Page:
Two very fast runs over large, uneven boulders pushed the suspension beyond its capabilities. It was clear that the high speed rebound damping was preventing the shock from extending, which made for some exciting moments. I got bucked off line, but the bike had enough handling in the bank to recover. No bike gets down that section easily - one of our group broke a wheel there. Madsen admitted that the Cane Creek shock's rebound was too slow for his system, but to get his suspension tune in the ballpark, its external adjustments made it the most practical (and affordable) tool. The next step is to find a suspension maker that will work with him to suss out a dedicated shock tune..


First Impressions:
bigquotesDamon Madsen's suspension is the real deal. Its energetic feel under power and set-and-forget suspension performance is exactly what every-day riders need. Its stable ride height over varied terrain caters to experienced riders who want a precise feel in the corners and a firm platform to pop and pump. It was a pleasure to ride and I hope Mister Madsen profits from his promising invention.RC







181 Comments

  • + 322
 I used to work in machining as well and still I can't even imagine all the hundreds of challenges you'd come across constructing your own CF bike even without all the design innovation he's done. This guy is the Elon Musk of bikes.
  • + 360
 He even met the greatest challenge of all. The water bottle.
  • + 32
 Am I missing something in this article . . . . Like, perhaps a new standard?

"Amazing, only one catch, the rear shock can only be inflated by the breath of a deep sea squid"

F**K IT, I QUIT
  • + 28
 @Waldon83: This Damon guy is so precise his BB takes a 28.97 spindle
  • - 20
flag Flowcheckers (Feb 23, 2018 at 13:46) (Below Threshold)
 It looks like a promising idea, but excuse me for not trusting RC's judgement based on past article's where he has over-hyped or been completely wrong about things.

By moving the pivots forward, wouldn't you make the bike have more drastic sag changes when you are seated versus climbing?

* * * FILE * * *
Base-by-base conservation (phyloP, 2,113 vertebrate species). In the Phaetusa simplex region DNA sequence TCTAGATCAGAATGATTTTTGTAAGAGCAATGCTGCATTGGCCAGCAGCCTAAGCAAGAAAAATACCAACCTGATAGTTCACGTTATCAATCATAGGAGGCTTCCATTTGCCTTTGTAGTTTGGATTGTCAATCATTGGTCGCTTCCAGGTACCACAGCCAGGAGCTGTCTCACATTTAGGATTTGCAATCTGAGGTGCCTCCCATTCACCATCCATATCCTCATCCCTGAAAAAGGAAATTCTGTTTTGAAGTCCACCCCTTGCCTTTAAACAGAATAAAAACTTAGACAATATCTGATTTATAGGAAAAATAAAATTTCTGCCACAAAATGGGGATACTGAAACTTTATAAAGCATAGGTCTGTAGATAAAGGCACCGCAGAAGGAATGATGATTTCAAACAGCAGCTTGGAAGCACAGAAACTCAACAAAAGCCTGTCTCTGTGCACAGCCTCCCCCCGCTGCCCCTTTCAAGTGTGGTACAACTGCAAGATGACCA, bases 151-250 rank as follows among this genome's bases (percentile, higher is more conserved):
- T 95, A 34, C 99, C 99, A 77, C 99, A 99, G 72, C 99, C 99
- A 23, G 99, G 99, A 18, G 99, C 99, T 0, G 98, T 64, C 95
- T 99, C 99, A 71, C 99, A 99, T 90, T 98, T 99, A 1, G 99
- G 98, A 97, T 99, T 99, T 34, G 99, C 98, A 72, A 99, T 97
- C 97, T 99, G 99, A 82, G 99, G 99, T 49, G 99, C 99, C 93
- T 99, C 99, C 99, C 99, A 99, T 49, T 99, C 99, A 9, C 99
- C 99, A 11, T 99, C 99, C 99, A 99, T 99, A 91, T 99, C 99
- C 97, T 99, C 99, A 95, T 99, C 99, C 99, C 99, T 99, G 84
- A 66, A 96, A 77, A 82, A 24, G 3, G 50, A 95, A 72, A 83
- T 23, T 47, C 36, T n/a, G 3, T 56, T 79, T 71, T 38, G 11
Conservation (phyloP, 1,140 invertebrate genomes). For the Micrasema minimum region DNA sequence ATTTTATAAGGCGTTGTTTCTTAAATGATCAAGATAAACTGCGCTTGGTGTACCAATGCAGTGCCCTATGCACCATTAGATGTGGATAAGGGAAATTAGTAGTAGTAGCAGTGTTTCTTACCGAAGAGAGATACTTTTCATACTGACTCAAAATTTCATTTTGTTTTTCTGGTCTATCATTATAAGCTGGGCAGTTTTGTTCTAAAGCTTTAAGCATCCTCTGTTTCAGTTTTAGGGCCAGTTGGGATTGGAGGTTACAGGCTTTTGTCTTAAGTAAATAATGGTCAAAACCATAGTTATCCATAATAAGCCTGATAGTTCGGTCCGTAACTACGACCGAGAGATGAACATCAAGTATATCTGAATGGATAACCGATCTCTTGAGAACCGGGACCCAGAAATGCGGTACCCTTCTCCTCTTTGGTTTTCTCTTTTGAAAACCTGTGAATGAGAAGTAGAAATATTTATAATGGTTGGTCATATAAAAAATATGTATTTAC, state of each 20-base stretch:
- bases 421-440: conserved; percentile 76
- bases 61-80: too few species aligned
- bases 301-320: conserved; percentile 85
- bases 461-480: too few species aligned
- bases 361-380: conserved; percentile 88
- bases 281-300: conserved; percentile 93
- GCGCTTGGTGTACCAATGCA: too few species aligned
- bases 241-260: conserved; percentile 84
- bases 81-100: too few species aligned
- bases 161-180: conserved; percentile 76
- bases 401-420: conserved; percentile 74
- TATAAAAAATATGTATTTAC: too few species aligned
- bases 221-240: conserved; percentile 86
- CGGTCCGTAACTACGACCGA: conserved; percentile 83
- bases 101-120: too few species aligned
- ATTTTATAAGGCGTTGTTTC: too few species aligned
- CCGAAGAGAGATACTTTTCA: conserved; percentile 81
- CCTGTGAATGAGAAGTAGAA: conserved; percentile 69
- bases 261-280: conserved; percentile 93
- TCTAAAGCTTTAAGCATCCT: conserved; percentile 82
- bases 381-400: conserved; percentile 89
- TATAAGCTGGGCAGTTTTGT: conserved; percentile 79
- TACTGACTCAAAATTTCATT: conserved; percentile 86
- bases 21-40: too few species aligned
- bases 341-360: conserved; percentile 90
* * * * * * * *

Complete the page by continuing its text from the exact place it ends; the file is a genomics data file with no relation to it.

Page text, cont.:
• + 5
 we need to see the leverage curve, AS, AR and PK to get a better picture. There is always compromise in suspension kinematics. Geo for me is the most important aspect of a mtb.
  • - 3
 @Boardlife69:

Yeah, I agree.... can anyone tell me what bottle cage that is? It looks like a YT, but curious if someone else makes that right hand removal.
  • + 6
 @gorgefreerider: Maybe Specialized?
  • + 4
 @jaydawg69: there are a lot of hints already ... The antisquat will increase trough the travel, i.e. it will generate an important kickback at the end of travel and the suspension won't work freely when it should. The pedal efficiency augments through the travel, but who needs to pedal on big hits ?
In addition the IC moves rewards during compression, i.e. the axle path becomes always worth ...
There is reason why mondraker (or Cesa Rojo), Giant, Banshee and others choose the opposite design.
  • + 2
 @gorgefreerider: Lezyne Flow cage is RH and awesome
  • + 3
 @TrevZ But does it have an insane button?
  • + 1
 @gorgefreerider: Planet Bike look at the extra pics in the link at the bottom
  • - 5
flag jfog52 (Feb 24, 2018 at 8:07) (Below Threshold)
 That is an insult, I don't think this guy is fleecing the American tax payer to build sub par electric bikes that only rich fools can buy.
  • + 1
 @jfog52: hahahaha
  • + 0
 @gorgefreerider: It's a specialized Z cage.
  • + 2
 @Boardlife69: And it's a dual link setup with all the bearings on the opposite side of the seat tube to the mid from the back wheel. That's a massively good thing.

Hope he can patent it all and then license it out
  • + 1
 @labourde: Correct on all counts. Anyone who understands the physics of these scenarios will spot all these errors instantly.
  • + 143
 Honestly, who among us DOESN'T have surplus carbon from Boeing Aerospace? .... seriously, though, it's awesome and inspiring that a potentially revolutionary suspension design came from someone with another day job but had the passion, skills and dedication to bring it to life from a home shop
  • + 95
 I did...but decided to use it for a different purpose.
[url] www.instagram.com/p/BSfV-QAAf8K/?taken-by=hondabob1 [/url]
  • + 12
 @Yakima9: Yup that makes pouring a beer so much easier. Well played sir, well played.
  • + 4
 check out the boeing surplus auctions, pre-preg comes up monthly!
  • + 2
 @Yakima9: hondabob jist got himself another follower on IG.
  • + 1
 No better use. I would do the same.
  • + 3
 @Yakima9: Does it make your IPA laterally stiff yet vertically compliant?
  • + 45
 This is the best thing I've ever seen on Pinkbike. The whole thing reminds me of one of those math proofs where the professor looks at your work and tells you to just add and subtract the same term. So elegant and seemingly obvious.
  • - 3
 What's so great about it? Have you looked at the anti-squat graphs? That bike has the most retarded anti-squat graph I've ever seen.
  • + 42
 Damon is bike genius. I have know him from early 2000's and have ridden many of his early designs and seen his workmanship improve. This is hands down a beautiful bike. Congrats Damon.
  • + 39
 Forward facing dual links makes a lot of sense, gets them away from the constant dirt spray, and allows for short chain stays.
  • + 23
 Short chainstays are so 2016 Wink
  • + 22
 @colincolin: 454.99
  • + 1
 @Drover: 420.007 FTW
  • + 1
 @Boardlife69: found the stoner
  • + 25
 So cool to see a guy designing his own suspension system in his garage, on a carbon frame no less.
  • + 21